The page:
Hytche will be one of three honorary degree recipients at the 2001 commencement ceremony, which features former First Lady Barbara Bush as commencement speaker.
Hytche is credited for the revitalization of UMES, a historically black university. During his 21-year term, enrollment tripled, the curriculum was revamped, grants to the university increased and the university became the centerpiece of the Delmarva Peninsula.
Hytche came to Maryland State College in 1960, after teaching in Ponca City, Okla., and at Oklahoma State University. He taught math at UMES, chaired the math department, was dean of student affairs and chair of the division of liberal studies before being appointed as acting chancellor of the university in 1975. The next year he became the permanent chancellor.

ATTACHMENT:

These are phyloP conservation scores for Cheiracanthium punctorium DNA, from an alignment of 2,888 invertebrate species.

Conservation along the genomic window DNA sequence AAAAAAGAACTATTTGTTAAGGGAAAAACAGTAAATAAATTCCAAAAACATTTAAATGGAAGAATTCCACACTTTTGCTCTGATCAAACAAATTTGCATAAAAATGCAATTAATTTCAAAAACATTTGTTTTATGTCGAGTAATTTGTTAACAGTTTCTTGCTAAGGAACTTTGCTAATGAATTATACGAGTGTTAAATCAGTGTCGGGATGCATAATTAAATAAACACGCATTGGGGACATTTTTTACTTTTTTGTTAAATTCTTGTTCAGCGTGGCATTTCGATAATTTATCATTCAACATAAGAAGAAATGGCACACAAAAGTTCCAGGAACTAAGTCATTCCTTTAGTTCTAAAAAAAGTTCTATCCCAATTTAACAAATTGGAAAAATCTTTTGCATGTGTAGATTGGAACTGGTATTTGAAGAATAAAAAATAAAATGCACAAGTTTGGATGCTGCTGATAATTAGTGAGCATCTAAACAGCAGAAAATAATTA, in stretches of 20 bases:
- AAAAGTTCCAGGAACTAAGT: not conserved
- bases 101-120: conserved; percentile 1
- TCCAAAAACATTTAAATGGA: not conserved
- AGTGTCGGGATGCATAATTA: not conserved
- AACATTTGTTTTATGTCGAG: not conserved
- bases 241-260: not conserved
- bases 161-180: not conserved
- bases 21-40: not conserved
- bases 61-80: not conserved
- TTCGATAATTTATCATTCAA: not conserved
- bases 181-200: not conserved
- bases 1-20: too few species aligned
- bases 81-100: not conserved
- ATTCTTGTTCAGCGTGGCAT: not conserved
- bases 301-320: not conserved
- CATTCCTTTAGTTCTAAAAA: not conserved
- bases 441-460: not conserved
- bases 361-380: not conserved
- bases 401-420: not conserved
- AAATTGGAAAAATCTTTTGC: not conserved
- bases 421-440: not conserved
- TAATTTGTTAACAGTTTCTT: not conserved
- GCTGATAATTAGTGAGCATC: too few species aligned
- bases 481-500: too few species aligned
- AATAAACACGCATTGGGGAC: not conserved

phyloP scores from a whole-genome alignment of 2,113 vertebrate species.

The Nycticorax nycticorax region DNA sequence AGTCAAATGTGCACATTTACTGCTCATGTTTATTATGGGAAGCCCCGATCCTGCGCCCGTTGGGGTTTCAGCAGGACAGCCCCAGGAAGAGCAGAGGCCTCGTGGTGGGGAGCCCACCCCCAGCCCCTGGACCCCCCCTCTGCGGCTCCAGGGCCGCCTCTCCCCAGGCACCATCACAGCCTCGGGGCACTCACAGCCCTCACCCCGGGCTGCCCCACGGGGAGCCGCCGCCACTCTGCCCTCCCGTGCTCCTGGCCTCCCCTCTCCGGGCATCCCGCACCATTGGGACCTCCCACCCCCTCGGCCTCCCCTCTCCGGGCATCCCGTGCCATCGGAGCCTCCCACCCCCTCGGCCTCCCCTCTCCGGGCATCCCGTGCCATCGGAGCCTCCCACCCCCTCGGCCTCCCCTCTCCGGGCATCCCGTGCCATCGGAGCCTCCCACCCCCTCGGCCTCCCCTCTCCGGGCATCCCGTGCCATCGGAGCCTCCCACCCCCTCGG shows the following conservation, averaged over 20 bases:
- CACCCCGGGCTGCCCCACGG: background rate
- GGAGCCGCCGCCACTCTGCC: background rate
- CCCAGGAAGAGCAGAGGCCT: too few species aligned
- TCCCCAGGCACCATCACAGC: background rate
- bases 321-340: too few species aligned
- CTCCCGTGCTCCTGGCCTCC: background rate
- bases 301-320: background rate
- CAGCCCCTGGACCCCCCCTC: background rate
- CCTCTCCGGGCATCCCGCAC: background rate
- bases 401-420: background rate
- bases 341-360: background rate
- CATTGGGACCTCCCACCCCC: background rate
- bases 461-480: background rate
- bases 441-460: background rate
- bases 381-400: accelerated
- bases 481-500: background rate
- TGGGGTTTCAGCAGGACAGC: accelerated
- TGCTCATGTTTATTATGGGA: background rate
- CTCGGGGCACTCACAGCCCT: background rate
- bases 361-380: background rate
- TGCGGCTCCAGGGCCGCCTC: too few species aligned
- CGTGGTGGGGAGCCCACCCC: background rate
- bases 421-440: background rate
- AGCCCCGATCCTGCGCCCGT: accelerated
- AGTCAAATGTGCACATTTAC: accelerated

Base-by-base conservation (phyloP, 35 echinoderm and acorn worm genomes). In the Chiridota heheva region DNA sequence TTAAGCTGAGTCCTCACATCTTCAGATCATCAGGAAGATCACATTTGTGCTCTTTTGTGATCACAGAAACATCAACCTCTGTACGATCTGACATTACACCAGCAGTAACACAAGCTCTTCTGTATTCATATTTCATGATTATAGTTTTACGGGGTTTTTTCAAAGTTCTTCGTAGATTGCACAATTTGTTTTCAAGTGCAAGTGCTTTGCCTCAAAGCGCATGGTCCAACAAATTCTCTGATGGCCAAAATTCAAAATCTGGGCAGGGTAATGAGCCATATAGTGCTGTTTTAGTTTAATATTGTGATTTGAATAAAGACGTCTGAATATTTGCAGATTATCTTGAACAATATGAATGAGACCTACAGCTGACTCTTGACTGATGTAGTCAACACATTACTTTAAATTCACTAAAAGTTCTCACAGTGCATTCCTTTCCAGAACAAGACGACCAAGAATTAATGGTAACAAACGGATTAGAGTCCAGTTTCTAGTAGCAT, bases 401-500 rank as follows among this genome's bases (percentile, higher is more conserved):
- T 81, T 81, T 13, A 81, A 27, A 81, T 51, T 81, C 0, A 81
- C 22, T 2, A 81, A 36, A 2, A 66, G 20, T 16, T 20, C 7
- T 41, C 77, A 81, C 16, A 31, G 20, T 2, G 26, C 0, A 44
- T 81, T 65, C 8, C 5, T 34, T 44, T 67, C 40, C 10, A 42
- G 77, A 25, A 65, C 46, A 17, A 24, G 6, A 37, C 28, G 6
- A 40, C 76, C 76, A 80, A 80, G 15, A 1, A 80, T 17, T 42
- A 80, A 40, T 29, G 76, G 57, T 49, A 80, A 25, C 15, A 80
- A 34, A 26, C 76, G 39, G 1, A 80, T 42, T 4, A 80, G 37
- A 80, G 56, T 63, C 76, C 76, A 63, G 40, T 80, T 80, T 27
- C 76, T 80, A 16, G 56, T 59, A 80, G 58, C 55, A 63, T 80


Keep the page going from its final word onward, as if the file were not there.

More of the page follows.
Former President George Bush appointed Hytche to the President’s Board of Advisors on Historically Black Colleges and Universities. Hytche was also co-chair of the USDA/1890 Task Force and chair of the Council of 1890 Presidents/Chancellors from 1985-1990.
Hytche has traveled extensively as a part of a cooperative partnership program between UMES and African and Asian countries. He has also been a United States representative to several East and West African countries.
The other honorary degree recipients are former First Lady Barbara Bush and Martin Isepp. Barbara Bush, the third member of the Bush family to appear at Wake Forest, has volunteered with and supported hundreds of charity and humanitarian causes. She will receive an honorary doctorate of humanities degree. A distinguished pianist, vocal coach and conductor, Martin Isepp will receive an honorary doctorate of fine arts degree.
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